3. Hi Kim, I have to say as a former English teacher and current screenwriting teacher, I've avoided Grammerly, mostly because of the ads they pummel me with on YouTube, but you've convinced me it might be worth a try. Congratulations on the new books!

    1. Hello again, Wendall, and thanks for the congratulations on FONDNESS. I guess living in Bern, I'm spared many of those Grammarly ads, but I know what you mean about pushing back when you're being bombarded like that. I should add to this comment that I never did much research before buying this correction tool. There may be much better ones out there. No one should take this piece as an endorsement, just a description of my personal experience. I'll take anything to help me with proofreading, which (like most of us, I assume) I HATE!

  4. Hi Kim, I shared the Grammarly wariness but after this I might give it a try too, thank you. I'm hopeless at proofreading--I tend to see what I Expect to read which is no help at all. Thanks for this!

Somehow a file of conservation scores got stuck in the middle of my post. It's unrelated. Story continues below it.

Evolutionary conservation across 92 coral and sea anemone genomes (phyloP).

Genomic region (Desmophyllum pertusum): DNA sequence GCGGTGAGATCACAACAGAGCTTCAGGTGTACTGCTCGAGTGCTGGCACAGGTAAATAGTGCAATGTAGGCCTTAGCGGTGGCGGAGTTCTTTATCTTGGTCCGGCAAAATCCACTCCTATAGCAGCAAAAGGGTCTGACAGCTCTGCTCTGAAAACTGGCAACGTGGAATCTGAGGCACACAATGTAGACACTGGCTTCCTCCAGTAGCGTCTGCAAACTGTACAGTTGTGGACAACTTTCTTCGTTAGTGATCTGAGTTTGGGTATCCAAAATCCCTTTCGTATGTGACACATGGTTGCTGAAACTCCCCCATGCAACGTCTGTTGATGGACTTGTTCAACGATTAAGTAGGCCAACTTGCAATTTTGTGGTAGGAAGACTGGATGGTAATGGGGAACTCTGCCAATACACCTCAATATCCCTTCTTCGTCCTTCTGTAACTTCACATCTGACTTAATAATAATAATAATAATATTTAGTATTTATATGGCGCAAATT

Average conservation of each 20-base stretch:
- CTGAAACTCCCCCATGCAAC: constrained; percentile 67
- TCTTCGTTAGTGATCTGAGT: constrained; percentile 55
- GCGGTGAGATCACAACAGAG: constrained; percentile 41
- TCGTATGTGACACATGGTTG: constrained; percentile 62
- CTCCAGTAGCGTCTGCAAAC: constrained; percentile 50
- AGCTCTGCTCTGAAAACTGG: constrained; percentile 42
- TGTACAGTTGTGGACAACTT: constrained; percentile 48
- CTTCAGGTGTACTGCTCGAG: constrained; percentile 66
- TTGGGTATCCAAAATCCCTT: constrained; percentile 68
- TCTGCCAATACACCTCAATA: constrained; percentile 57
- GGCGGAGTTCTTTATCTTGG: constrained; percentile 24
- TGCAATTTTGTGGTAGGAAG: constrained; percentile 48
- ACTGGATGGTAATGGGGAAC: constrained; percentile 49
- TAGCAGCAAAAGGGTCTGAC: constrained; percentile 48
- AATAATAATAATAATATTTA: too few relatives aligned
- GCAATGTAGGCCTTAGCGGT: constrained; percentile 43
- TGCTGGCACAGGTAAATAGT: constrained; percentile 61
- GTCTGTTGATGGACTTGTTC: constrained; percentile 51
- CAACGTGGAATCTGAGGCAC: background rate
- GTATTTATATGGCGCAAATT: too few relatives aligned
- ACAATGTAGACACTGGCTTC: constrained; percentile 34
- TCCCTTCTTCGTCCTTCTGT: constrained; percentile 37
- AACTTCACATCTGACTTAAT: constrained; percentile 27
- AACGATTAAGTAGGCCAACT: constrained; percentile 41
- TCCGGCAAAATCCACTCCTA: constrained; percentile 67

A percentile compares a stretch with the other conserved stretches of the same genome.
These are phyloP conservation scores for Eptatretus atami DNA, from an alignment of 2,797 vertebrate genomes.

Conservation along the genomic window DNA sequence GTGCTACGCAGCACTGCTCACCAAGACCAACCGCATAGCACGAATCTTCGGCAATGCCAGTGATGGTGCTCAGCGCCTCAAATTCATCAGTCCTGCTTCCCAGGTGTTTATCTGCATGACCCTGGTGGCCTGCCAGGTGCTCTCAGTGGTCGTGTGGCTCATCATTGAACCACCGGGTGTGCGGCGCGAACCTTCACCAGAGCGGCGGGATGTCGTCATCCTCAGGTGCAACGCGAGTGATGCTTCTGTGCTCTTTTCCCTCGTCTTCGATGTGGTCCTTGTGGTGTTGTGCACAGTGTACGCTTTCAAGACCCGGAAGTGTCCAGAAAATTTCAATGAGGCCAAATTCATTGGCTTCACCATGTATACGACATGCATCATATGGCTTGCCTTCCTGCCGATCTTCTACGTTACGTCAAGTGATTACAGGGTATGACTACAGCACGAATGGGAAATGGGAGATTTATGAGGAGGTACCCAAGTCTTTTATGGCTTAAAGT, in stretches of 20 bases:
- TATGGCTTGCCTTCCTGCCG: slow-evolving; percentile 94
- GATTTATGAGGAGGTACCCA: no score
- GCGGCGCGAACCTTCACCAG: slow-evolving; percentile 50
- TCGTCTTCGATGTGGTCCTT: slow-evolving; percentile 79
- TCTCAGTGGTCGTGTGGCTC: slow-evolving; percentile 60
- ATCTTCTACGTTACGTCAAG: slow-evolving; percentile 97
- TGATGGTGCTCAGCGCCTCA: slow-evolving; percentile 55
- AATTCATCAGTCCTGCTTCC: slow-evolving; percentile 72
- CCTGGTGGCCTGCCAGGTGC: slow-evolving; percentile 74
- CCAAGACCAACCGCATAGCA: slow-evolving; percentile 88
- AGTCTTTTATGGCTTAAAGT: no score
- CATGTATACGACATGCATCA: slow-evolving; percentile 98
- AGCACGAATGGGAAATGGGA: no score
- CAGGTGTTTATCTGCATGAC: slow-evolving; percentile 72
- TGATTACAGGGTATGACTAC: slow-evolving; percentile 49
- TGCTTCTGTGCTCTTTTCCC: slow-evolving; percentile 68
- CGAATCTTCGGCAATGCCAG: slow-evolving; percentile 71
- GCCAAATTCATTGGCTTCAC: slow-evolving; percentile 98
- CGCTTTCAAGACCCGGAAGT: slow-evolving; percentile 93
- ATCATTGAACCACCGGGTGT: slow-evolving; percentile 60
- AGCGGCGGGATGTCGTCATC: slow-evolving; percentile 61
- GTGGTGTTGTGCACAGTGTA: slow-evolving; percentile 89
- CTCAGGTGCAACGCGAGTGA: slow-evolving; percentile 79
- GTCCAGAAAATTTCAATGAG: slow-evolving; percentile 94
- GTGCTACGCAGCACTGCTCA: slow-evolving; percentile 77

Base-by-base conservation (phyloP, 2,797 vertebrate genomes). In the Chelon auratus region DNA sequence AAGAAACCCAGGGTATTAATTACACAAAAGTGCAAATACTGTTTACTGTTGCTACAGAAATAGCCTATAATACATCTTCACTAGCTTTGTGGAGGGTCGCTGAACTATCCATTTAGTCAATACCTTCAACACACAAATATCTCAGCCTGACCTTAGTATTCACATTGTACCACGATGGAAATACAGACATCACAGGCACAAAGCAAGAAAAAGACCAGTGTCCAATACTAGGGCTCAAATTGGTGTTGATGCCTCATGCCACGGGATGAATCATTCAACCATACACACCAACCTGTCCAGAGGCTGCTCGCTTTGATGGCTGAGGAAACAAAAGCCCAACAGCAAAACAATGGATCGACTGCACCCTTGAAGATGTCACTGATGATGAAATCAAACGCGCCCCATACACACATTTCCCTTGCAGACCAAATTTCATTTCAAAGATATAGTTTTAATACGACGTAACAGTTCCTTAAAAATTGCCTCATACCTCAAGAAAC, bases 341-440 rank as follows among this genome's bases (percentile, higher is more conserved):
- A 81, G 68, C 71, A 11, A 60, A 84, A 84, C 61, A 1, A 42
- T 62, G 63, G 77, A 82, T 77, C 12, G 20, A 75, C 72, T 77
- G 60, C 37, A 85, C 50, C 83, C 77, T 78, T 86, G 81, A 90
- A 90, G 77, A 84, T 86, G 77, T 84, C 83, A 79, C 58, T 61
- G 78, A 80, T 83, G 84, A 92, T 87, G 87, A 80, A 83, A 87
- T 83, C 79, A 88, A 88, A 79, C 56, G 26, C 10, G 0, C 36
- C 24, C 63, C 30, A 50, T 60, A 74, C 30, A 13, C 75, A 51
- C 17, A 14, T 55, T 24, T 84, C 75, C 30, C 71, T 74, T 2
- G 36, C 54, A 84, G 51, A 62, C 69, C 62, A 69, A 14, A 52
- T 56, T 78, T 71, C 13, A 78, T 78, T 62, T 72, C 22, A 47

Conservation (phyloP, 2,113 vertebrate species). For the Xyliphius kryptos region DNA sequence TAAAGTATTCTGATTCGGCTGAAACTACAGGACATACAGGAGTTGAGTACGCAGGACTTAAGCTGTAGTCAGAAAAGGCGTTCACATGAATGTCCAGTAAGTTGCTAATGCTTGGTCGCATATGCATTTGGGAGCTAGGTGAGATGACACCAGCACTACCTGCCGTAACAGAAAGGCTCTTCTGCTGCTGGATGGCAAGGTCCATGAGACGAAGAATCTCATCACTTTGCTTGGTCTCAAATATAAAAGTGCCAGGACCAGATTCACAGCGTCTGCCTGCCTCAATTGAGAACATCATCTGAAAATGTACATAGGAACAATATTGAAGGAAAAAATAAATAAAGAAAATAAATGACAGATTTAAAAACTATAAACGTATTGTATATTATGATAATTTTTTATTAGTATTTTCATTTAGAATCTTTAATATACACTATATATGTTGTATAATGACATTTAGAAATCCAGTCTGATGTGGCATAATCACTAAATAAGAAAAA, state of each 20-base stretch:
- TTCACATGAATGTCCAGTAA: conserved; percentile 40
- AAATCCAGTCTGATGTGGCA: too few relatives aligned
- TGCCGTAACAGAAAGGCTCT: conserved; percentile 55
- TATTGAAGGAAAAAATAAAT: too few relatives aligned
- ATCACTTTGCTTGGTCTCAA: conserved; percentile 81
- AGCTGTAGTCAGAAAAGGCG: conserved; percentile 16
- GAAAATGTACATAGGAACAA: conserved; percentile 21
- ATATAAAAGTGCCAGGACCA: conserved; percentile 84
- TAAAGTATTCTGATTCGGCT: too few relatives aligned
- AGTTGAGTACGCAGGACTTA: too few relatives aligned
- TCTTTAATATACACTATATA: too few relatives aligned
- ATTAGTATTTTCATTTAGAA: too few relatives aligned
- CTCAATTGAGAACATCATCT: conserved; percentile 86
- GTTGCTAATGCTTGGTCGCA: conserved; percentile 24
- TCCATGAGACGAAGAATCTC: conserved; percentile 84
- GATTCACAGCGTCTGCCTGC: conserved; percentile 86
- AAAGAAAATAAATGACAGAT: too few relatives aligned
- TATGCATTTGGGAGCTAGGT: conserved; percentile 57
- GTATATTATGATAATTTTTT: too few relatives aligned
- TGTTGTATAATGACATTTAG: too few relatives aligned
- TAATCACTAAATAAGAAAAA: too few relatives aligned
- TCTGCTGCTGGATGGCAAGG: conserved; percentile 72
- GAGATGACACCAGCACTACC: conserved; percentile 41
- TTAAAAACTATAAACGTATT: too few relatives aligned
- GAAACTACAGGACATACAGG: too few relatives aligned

5. I think I would like it, Kim. but I am wary. Sometimes I like to break the rules. Or I am writing dialog that is supposed to be the speech in English of people who hardly know the language. I am afraid Grammarly would have a fit.
    Once my English main character had had enough of the precious pastries of a Belgian inn's hostess. My guy was delighted that "madame was ready lay on a full English breakfast." Word insisted I should say "lie on a full English Breakfast." I laughed out loud, picturing her then standing up and dripping beans, sunny-side up eggs, and grilled tomatoes!